The farmer whose dairy cow is suspected to be the first case of BSE in the country in two years has pinned his hopes on the "20pc chance" that the test will prove negative.
As the Department of Agriculture worked to trace the potential cause of the suspected case and reassure people there was "zero health risk", Joseph McArdle was continuing the day-to-day job of looking after his 120-cow dairy herd.
At his farm outside Louth village, Mr McArdle told how he had worked for many years to build up the rare-breed Rotbunt herd of brown-and-white dairy cows.
"A lot of time and effort has gone into it," he explained, as the herd lay chewing the cud in the fields around the yard.
"We don't know yet what it is. There's still a chance," said Mr McArdle, a bachelor farmer whose brother Colm McArdle also works on the neat and tidy farm.
The Department of Agriculture's chief veterinary officer Martin Blake said they believed there was an 80pc likelihood the test results will prove positive for BSE.
"Well, if there is an 80pc chance it is, there's a 20pc chance it's not, isn't there?" said Mr McArdle. "If I was a betting man, and there was 20pc, there would still be a chance."
Mr McArdle said he was simply counting down the time until the test results were returned within a week to 10 days.
As the herd continued to be milked, neighbours, friends and other farmers were eager to stress that it was a "well-run operation", known locally for being a clean and tightly run dairy farm.
"They are very hard-working, all the paperwork is intact, they've great traceability on everything, they've receipts there for everything. They're very upset. They love the animals," said one person who knows the McArdle family.
It's a second blow to the McArdle family as the farm was impacted by BSE in 2002.
After that, they travelled to Germany where they opted to purchase a number of Rotbunt cows, which are well-regarded on the Continent for their high fertility rates.
A Louth county councillor said the area had "huge empathy" for the family. "They are a very highly respected family and highly reputable family," councillor Declan Breathnach said.
"I suppose on the positive side it shows the regime implemented on these farms works in that this was picked up so quickly."
Yesterday, Bord Bia's chief executive Aidan Cotter was busy working the phones to some of the key markets in the 70 countries that import more than 500,000 tonnes of Irish beef each year, helping to drive the €2.2bn industry.
However, it was "business as usual" as the markets appeared to be showing little reaction to the potential BSE case.
Agriculture Minister Simon Coveney said it was unfortunate timing, as the potential case was detected through the department's surveillance regime just a week after Ireland's BSE risk status was changed from 'controlled' to 'negligible'.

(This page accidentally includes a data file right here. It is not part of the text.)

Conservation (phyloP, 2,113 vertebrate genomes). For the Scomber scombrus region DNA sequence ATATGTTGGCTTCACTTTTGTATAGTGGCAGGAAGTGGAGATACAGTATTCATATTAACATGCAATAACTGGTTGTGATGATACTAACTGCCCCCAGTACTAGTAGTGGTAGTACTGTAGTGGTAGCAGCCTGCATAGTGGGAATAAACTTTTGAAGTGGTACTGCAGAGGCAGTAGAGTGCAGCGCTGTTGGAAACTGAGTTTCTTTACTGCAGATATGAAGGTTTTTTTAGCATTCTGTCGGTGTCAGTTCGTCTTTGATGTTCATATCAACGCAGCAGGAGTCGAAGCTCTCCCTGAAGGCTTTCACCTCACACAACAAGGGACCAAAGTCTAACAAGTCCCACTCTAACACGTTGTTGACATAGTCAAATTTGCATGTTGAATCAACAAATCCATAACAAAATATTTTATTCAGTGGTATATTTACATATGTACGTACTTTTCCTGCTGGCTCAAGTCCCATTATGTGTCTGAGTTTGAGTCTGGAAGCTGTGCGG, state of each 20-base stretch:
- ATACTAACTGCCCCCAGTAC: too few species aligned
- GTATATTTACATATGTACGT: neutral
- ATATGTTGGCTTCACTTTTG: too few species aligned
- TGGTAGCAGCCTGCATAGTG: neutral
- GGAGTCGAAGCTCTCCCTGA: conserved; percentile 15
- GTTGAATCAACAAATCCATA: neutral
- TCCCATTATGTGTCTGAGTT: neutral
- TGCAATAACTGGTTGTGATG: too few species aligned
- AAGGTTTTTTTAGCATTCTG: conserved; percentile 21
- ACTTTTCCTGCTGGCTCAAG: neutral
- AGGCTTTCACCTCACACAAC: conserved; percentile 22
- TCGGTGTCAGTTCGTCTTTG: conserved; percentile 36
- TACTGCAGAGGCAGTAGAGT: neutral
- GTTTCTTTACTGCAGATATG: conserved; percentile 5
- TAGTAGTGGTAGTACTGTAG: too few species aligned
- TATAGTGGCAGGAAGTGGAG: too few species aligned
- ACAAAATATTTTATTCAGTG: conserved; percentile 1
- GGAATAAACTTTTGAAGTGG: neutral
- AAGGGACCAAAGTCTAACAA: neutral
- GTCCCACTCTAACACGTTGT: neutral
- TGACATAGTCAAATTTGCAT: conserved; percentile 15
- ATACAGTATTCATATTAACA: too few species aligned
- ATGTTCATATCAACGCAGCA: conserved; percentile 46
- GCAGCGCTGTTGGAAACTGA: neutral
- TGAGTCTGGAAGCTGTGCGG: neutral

It was believed the changes to Ireland's BSE status would have been worth €25m a year to the meat processing sector.
However, Meat Industry Ireland said it should not impact on the international market access for Irish beef.
"Unfortunately now, because of this case we might go back to having a controlled risk status. But don't forget that was the basis of all the trade relationships we have now and in particular the ones we've developed in the last few years," said Mr Coveney.
He also stressed there were "zero" health risks at the Department's animal welfare conference.
"We'll still have all the trading partners we had yesterday, we'll have them today, tomorrow, next week and next month. But of course our reputation is everything in the food industry and we'll be fully transparent."
It took just minutes for the Department of Agriculture officials to trace the three offspring of the cow through the fully traceable system.
"We probably know more about our bovine herd than our people in Ireland," said Mr Coveney.
"This is a hangover from a historical BSE problem, we will have the odd isolated case," he said. "They are happening all over Europe as well."
He said the investigators were making "good progress" in the probe into the cause of the suspected case, with all potential reasons, including feed, being examined.
Taoiseach Enda Kenny described the suspected outbreak of BSE in Ireland as a "bitter disappointment", but he remained positive about the export market.
"We have informed all the countries that buy Irish beef and they are very happy with the standard and the quality of what they got," he said.
Franz Fischler was not prone to exaggeration. So his stark assessment of the beef industry in autumn 1997 was taken on board - and still stands as a revealing vignette of what BSE can do to what is arguably Ireland's only real indigenous industry.